Universities should be able to revoke admissions based on online behavior

Lisa Kam | Daily Trojan

Harvard College reportedly rescinded the admissions of at least 10 prospective freshmen, according to The Harvard Crimson, based on sexually explicit and racially charged statements and memes made by students in a private Facebook group.

In an increasingly digitized world, an individual’s online presence has integrated with their identity and character — which reflects and possibly represents the institutions in which they are affiliated. Universities have generally reserved the right to revoke a student’s admission status for instances such as lying on a college application, failing to uphold academic performance, or for committing a crime or engaging in questionable behavior.

Institutions, however, should also hold the right to revoke admission based on inappropriate, offensive behavior or speech that does not align with their values or mission as a school.

But first, admission officers and university officials should analyze each situation brought to their attention in a case-by-case fashion. This will ensure the university’s ultimate decision does not infringe upon a student’s right to free speech. Offensive speech is a subjective issue. Universities must realize the importance of encouraging intellectual debate and discussion in classrooms and forums without fear of censorship or consequences.

For example, conservative speakers like Charles Murray and Milo Yiannopoulos have been deemed racists and xenophobes. But their events can provide students a space to critically analyze and debate their perspectives. There is an explicit difference between students debating diverse viewpoints in an intellectual setting and sharing controversial, offensive content online that stands in opposition to the values of the private institution of which admitted students are hoping to belong.

The meme content leaked to Harvard officials was not provocative for neither educational nor intellectual purposes. Instead, these memes -— which attempted to make light of the Holocaust, child abuse and sexual assault — were made with no other objective than to get some cheap laughs at the expense of marginalized groups. Although humor, like offensive speech, is subjective, institutions have to draw the line somewhere, especially when these discretions are occurring in Facebook groups that bear their names.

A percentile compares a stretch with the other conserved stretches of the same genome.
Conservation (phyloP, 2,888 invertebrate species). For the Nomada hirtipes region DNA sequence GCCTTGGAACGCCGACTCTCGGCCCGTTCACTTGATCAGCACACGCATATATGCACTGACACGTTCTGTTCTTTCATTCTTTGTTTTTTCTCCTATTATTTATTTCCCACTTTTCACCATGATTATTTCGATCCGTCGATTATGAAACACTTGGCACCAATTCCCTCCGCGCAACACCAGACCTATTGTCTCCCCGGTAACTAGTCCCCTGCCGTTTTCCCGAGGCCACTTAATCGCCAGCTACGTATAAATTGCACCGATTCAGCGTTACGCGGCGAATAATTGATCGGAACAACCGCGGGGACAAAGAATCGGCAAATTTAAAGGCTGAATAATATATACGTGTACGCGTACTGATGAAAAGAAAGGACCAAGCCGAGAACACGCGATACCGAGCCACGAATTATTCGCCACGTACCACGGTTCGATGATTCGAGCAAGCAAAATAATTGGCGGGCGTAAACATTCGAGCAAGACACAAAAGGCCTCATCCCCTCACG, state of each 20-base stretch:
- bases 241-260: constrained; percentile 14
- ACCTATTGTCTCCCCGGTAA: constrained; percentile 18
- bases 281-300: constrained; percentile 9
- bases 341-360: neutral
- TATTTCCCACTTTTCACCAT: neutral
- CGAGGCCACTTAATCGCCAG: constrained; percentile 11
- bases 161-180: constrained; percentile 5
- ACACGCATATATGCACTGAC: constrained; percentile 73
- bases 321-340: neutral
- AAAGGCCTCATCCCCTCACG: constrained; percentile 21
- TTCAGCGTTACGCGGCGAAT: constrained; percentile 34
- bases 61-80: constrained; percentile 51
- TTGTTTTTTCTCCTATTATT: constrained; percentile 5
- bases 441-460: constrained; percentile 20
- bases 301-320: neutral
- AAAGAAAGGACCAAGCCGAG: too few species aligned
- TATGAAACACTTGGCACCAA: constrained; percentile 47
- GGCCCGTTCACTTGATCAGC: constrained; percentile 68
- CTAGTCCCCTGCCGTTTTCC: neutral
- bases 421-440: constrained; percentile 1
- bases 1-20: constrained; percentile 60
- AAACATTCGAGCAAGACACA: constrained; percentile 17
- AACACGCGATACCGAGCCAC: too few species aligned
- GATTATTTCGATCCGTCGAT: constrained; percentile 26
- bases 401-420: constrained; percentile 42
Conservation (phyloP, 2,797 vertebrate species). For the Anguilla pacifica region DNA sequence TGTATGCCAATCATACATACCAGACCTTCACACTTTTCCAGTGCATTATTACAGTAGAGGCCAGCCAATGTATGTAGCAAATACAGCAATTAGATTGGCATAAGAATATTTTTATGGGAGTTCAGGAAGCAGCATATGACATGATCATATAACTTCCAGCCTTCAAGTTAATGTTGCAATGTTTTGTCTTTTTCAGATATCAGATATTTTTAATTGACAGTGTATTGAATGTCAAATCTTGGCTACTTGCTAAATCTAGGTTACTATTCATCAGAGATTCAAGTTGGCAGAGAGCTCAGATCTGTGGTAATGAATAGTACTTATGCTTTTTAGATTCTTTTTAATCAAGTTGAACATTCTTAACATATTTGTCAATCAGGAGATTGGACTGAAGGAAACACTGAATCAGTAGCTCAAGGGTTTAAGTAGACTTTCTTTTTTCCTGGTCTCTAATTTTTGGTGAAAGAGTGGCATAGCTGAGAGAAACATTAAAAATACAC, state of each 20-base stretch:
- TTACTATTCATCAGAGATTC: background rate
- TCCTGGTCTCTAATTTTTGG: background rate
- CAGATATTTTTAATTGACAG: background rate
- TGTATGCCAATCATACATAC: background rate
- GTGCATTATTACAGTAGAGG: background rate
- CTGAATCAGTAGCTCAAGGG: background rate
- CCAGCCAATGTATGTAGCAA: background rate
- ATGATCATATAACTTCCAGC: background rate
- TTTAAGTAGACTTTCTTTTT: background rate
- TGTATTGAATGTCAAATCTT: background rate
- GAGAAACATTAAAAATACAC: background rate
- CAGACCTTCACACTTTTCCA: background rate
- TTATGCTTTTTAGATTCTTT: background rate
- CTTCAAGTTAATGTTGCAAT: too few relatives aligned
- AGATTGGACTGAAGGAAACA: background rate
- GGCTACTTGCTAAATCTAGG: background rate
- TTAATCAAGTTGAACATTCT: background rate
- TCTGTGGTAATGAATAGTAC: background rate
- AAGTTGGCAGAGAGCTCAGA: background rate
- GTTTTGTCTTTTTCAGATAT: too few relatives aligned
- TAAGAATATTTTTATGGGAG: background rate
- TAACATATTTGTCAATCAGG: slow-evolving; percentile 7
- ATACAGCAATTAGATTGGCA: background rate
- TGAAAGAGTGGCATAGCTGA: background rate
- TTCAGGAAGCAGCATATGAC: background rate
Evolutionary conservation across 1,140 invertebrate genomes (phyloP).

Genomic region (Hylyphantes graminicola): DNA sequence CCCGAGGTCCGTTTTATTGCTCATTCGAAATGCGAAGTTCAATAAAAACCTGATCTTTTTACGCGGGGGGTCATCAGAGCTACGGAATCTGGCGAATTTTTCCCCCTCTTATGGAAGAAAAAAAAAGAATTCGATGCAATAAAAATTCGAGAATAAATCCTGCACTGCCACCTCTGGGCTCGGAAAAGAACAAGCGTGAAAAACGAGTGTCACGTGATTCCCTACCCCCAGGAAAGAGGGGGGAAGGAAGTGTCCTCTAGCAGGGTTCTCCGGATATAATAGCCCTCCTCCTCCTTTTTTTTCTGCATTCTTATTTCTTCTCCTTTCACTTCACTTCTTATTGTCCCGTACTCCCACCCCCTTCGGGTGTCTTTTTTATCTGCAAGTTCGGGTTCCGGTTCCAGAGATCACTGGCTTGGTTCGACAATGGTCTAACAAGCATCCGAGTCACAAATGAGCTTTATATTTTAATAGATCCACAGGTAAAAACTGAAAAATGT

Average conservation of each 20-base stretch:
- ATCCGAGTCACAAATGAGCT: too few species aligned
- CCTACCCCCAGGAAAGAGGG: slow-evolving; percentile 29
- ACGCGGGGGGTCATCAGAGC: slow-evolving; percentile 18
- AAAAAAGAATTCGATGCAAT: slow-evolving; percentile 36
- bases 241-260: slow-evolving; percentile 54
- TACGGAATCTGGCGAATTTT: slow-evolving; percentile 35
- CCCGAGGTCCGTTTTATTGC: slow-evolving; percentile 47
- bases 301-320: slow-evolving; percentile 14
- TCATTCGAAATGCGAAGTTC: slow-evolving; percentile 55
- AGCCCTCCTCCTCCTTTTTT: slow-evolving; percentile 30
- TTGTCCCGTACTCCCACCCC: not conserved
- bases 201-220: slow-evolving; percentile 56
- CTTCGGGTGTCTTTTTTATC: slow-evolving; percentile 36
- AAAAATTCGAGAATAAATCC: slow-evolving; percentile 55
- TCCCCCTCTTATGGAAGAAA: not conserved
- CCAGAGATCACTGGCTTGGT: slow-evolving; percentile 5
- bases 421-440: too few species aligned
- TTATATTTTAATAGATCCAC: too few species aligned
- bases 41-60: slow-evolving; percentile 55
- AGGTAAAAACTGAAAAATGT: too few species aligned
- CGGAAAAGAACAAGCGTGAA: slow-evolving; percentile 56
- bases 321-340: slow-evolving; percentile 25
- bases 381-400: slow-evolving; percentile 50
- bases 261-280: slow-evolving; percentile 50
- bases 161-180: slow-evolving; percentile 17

Although universities cannot always control what students say or post, students must realize that their actions and words can potentially be shared when they post online, without their consent or knowledge.  The shared messages reflect a general cultural and social insensitivity in those who said them, and Harvard was well within its rights to make a powerful statement against that kind of rhetoric.

Since Harvard officials received these sexually and racially explicit statements through a leak in a private group chat, the line between these rescinded students’ public and private lives have become blurred and, therefore, a point of debate. As a private institution, however, Harvard enjoys the broad authority to admit or revoke a student on the basis of enforcing its standards of  conduct.

The Constitution’s free speech clause protects deeply offensive, even racially charged, speech if it exists without the implication of imminent violence. Speech, however, that is considered lawful is not always ethically correct, socially acceptable or responsible. It is in universities’ best interests to recruit a student body that will uphold its values. Universities have a reputation to uphold in the public sphere, and since private messaging groups and social media posts are so easily shared, leaked and made public, students should understand and bear the consequences of what they decide to post online. In a Kaplan Test Prep survey of university officials, 35 percent said they viewed student’s social media when making admissions decisions, and 42 percent said that what they saw negatively affected the student’s admissions prospect. Today, an individual’s digital footprint carries heavy weight and is a reflection, or extension, of their identity. The digital sphere holds a plethora of personal and private information that can easily  be made public. Thus, students must be held accountable for what they decide to share about themselves.

This is not a debate about whether students’ free speech has been infringed upon, but a call to action to students across the country to be more mindful about the content they post, the rhetoric they use and the image of themselves they choose to put forth to the world.